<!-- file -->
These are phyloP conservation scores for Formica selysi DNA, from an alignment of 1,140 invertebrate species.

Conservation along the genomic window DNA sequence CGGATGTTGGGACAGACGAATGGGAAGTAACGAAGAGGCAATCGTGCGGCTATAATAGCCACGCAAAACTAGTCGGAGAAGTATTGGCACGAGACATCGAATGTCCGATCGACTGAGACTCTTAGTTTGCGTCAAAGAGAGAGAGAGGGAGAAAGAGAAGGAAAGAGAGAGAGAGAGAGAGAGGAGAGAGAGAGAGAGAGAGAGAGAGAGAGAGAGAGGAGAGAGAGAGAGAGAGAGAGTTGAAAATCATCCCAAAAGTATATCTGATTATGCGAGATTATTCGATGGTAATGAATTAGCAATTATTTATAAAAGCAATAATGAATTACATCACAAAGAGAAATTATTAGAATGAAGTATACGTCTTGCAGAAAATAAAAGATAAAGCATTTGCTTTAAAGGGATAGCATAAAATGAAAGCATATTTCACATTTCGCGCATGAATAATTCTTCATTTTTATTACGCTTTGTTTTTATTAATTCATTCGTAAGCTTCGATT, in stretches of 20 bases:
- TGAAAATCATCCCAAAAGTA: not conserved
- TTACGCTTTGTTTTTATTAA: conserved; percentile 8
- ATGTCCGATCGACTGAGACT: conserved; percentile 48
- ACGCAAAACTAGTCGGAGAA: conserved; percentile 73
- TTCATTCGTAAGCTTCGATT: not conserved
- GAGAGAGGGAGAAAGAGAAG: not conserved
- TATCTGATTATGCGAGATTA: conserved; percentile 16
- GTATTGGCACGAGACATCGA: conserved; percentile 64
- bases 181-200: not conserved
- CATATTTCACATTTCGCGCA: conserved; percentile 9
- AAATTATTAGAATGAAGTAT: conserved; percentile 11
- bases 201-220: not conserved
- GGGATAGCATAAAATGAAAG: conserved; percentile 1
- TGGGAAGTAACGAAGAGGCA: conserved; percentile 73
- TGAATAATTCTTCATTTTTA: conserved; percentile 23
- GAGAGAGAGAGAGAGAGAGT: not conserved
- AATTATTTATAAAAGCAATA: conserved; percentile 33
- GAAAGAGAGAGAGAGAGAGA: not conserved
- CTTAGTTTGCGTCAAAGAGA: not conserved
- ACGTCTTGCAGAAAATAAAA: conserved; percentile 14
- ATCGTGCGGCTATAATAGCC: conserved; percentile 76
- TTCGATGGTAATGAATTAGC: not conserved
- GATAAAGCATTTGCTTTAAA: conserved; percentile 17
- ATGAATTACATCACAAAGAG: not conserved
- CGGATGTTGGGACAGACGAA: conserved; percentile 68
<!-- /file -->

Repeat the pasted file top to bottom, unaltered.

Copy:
These are phyloP conservation scores for Formica selysi DNA, from an alignment of 1,140 invertebrate species.

Conservation along the genomic window DNA sequence CGGATGTTGGGACAGACGAATGGGAAGTAACGAAGAGGCAATCGTGCGGCTATAATAGCCACGCAAAACTAGTCGGAGAAGTATTGGCACGAGACATCGAATGTCCGATCGACTGAGACTCTTAGTTTGCGTCAAAGAGAGAGAGAGGGAGAAAGAGAAGGAAAGAGAGAGAGAGAGAGAGAGGAGAGAGAGAGAGAGAGAGAGAGAGAGAGAGAGAGGAGAGAGAGAGAGAGAGAGAGTTGAAAATCATCCCAAAAGTATATCTGATTATGCGAGATTATTCGATGGTAATGAATTAGCAATTATTTATAAAAGCAATAATGAATTACATCACAAAGAGAAATTATTAGAATGAAGTATACGTCTTGCAGAAAATAAAAGATAAAGCATTTGCTTTAAAGGGATAGCATAAAATGAAAGCATATTTCACATTTCGCGCATGAATAATTCTTCATTTTTATTACGCTTTGTTTTTATTAATTCATTCGTAAGCTTCGATT, in stretches of 20 bases:
- TGAAAATCATCCCAAAAGTA: not conserved
- TTACGCTTTGTTTTTATTAA: conserved; percentile 8
- ATGTCCGATCGACTGAGACT: conserved; percentile 48
- ACGCAAAACTAGTCGGAGAA: conserved; percentile 73
- TTCATTCGTAAGCTTCGATT: not conserved
- GAGAGAGGGAGAAAGAGAAG: not conserved
- TATCTGATTATGCGAGATTA: conserved; percentile 16
- GTATTGGCACGAGACATCGA: conserved; percentile 64
- bases 181-200: not conserved
- CATATTTCACATTTCGCGCA: conserved; percentile 9
- AAATTATTAGAATGAAGTAT: conserved; percentile 11
- bases 201-220: not conserved
- GGGATAGCATAAAATGAAAG: conserved; percentile 1
- TGGGAAGTAACGAAGAGGCA: conserved; percentile 73
- TGAATAATTCTTCATTTTTA: conserved; percentile 23
- GAGAGAGAGAGAGAGAGAGT: not conserved
- AATTATTTATAAAAGCAATA: conserved; percentile 33
- GAAAGAGAGAGAGAGAGAGA: not conserved
- CTTAGTTTGCGTCAAAGAGA: not conserved
- ACGTCTTGCAGAAAATAAAA: conserved; percentile 14
- ATCGTGCGGCTATAATAGCC: conserved; percentile 76
- TTCGATGGTAATGAATTAGC: not conserved
- GATAAAGCATTTGCTTTAAA: conserved; percentile 17
- ATGAATTACATCACAAAGAG: not conserved
- CGGATGTTGGGACAGACGAA: conserved; percentile 68